All that bastardization of African-American music by white rock-and-rollers produced some terrific stuff. But white pop music is pasty indeed compared to original rhythm-and-blues masters like Aretha Franklin, Chuck Berry and Little Richard. The rock musical A Brief History of White Music, in which a trio of black performers belts out a series of pale-pop hits, does a lot to prove how big a difference a little investment in soul can make.
This is as polished a musical as you're likely to find in this town--a sizzling local production of an off-Broadway hit with imported talent on the stage (the cast is very New York) and Denver's Rick Seeber in the director's chair. Seeber's touch is light enough to suit the mostly fluffy material. He has his performers moving in perfect synch, for example, when they imitate doo-wopping back-up singers. Natalie Oliver-Atherton, a statuesque goddess of a singer who has a gift for "acting" her songs, is also an accomplished comic performer. Tonya Latrice Phillips projects sweet vulnerability one minute and hip worldliness the next. She doesn't have all of Oliver-Atherton's moves, but she makes up for it with sheer vocal power. And the seriously built Charles Gray gives a silky performance, sliding from a rich baritone to a stirring tenor, then springing to a falsetto like a cat to a fence.
These three dazzling performers start out with the goofy, formulaic "Who Put the Bomp," written by nine-to-five songwriting machine Barry Mann. They sing the song with just a hint of parody before moving smoothly into the patently puffy Andrews Sisters tune "Bei Mir Bist Du Schoen." Then the music turns suddenly cool--and Buddy Holly was cool--with "That'll Be the Day." Appropriately, euphoria descends over the audience.
The women transform sappy, teen-girl songs like "I Will Follow Him" and "Where the Boys Are" into gutsy torch songs. The Shangri-Las' "Leader of the Pack" becomes a kind of cultural commentary. Phillips puts on Elvis's "Blue Suede Shoes" with incredible moxie. And Oliver-Atherton and Gray perform a tender Elvis medley as if their hearts might break at any moment.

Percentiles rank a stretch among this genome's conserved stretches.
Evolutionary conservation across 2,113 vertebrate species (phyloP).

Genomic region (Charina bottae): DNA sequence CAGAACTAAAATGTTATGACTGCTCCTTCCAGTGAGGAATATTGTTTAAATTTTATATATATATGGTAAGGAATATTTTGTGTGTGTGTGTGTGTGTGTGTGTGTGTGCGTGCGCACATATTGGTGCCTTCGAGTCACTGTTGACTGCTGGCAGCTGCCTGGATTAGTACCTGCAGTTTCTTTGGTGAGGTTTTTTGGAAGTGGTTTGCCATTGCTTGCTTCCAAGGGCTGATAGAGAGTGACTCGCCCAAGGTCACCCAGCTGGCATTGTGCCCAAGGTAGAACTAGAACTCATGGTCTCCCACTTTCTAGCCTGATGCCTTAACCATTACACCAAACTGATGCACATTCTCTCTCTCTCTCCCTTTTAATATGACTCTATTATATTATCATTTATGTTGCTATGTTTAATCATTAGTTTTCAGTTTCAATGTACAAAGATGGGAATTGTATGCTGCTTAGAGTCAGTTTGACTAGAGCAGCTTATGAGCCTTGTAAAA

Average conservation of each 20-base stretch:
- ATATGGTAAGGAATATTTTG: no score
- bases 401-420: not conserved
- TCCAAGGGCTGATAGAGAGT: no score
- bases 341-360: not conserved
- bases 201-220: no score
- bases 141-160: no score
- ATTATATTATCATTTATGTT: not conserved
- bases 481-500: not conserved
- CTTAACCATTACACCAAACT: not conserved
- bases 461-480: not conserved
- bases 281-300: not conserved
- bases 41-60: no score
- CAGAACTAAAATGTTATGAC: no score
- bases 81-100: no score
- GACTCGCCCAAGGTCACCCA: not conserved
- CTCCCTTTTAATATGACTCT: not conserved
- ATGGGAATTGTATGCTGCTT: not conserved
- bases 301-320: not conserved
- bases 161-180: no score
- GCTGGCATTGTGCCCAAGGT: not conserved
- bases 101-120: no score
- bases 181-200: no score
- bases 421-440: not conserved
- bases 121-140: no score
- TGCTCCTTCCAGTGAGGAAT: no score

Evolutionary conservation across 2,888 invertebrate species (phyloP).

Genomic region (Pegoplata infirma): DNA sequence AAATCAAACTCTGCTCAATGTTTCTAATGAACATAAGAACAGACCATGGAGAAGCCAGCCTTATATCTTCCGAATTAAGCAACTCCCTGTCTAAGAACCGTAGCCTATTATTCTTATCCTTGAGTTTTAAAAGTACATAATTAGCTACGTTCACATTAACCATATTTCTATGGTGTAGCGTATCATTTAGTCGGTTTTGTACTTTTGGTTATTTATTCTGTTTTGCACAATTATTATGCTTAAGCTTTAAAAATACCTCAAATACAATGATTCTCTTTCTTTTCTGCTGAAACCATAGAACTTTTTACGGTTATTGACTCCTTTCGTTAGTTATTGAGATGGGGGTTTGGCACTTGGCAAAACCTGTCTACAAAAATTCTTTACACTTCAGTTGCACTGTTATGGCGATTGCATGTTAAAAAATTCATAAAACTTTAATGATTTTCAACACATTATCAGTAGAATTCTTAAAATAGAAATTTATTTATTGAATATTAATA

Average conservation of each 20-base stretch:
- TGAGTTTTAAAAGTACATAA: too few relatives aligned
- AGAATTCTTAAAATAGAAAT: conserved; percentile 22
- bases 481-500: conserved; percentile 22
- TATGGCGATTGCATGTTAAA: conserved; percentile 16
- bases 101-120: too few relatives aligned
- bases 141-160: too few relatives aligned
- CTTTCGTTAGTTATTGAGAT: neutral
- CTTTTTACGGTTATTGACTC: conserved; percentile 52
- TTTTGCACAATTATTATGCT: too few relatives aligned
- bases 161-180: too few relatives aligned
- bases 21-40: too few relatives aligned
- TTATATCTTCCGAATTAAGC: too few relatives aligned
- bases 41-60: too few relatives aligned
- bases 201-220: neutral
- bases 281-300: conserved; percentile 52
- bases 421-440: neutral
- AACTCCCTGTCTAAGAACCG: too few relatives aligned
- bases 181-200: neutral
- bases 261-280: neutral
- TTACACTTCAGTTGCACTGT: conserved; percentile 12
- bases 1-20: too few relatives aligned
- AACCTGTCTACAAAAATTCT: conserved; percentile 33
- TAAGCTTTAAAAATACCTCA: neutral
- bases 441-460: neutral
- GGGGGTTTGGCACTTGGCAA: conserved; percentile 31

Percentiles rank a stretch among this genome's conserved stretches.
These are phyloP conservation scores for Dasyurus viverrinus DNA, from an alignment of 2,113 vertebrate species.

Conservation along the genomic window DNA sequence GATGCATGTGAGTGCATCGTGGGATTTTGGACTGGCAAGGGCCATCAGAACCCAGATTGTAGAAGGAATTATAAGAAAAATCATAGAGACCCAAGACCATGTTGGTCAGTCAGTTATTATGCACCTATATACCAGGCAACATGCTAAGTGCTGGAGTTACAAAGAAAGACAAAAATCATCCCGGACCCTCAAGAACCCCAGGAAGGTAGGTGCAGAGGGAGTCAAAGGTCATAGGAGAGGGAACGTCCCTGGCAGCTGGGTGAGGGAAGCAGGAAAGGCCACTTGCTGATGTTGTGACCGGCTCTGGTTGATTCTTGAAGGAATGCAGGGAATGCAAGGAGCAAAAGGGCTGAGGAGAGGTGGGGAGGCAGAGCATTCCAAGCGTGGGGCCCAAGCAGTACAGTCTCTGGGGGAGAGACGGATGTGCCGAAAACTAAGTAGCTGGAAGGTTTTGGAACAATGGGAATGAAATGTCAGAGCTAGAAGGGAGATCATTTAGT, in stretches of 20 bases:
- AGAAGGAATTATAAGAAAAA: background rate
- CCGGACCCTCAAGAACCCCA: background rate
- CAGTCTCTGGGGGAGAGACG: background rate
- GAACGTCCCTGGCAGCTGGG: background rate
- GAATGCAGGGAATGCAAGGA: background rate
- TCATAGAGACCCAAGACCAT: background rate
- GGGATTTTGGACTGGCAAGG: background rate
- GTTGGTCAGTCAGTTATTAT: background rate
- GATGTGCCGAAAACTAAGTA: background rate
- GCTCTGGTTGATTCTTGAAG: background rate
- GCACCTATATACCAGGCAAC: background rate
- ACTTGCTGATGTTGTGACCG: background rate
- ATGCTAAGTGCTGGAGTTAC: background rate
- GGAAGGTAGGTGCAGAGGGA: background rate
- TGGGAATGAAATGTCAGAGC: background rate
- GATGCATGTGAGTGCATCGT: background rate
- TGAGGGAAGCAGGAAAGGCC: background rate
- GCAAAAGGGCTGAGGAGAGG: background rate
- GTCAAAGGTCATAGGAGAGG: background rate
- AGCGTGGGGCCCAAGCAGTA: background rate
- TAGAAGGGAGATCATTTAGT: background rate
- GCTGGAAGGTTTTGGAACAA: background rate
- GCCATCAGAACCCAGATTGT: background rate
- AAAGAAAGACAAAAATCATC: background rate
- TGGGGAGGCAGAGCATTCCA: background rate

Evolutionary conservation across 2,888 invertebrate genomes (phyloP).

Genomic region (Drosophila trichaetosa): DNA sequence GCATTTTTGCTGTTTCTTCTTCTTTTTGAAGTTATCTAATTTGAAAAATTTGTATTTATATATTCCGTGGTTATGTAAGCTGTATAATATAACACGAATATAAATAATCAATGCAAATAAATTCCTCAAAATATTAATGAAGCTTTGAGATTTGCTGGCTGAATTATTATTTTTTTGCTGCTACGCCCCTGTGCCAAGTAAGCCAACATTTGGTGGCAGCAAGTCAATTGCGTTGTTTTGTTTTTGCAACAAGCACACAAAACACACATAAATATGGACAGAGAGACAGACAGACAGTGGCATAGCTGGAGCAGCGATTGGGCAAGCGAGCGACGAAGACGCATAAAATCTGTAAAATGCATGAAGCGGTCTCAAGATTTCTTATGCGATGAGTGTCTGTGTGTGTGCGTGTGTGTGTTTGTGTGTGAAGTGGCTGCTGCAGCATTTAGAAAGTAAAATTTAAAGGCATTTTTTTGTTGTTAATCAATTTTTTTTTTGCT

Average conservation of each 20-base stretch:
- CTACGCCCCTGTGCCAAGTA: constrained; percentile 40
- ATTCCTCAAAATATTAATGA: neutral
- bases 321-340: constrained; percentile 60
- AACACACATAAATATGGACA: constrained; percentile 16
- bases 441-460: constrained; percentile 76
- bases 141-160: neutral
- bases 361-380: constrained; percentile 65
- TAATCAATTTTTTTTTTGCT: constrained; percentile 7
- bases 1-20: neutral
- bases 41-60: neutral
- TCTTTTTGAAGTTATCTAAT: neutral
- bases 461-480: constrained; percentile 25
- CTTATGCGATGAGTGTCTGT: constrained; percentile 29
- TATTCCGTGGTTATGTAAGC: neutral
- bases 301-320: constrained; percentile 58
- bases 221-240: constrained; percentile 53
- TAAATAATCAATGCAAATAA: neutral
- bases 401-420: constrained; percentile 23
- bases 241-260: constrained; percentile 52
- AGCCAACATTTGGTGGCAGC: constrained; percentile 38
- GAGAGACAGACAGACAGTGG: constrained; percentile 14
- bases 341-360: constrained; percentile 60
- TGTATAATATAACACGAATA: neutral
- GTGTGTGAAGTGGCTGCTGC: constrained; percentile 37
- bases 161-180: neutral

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Comic style blossoms in "Love Potion No. 9," in which a guy with girl trouble asks a soothsayer for a love potion. When he kisses a cop, he lands in a lot of trouble, and we're right behind him. In Gray and Phillips's rendition of Sonny and Cher's "I Got You Babe," Gray sinks to his knees to parody Sonny's small stature while Phillips emerges in an unsightly, long black wig (she wears her own hair in a gorgeous shade of golden blond). The pair mock both the sentimentality of the song and Sonny and Cher's simpering style. Even funnier is Oliver-Atherton's outrageous treatment of "Itsy Bitsy Teenie Weenie Yellow Polka-Dot Bikini," which she performs with a Carmen Miranda-like accent. She descends from the stage into the audience, picks out a likely victim, sits in his lap and flirts outrageously, ending her song with a kiss on his forehead. Few performers have the self-possession to carry off such a routine. But Oliver-Atherton's version is a scream--for everybody but the guy's wife, perhaps.
When the full company sings "Abraham, Martin and John," "People Got to Be Free" and John Lennon's "Imagine," they deepen the sentiments of those self-serious songs, slowing them down and bluesing them up. These three tunes have always seemed embarrassingly sentimental, but here they're transformed into hymns of grief and hope.
The one thing viewers might have wished for is a few better "white" songs mixed in with the mush--something from the Stones, maybe, or Creedence Clearwater (or, for that matter, the Righteous Brothers, on whose "You've Lost That Lovin' Feeling" Barry Mann outdid himself). Those white guys went for "blue-eyed soul," and it would have been rewarding to hear their best work reinterpreted by this excellent trio.
A Brief History of White Music, through June 1 at the Vogue Theatre, 1465 South Pearl Street, 765-2771.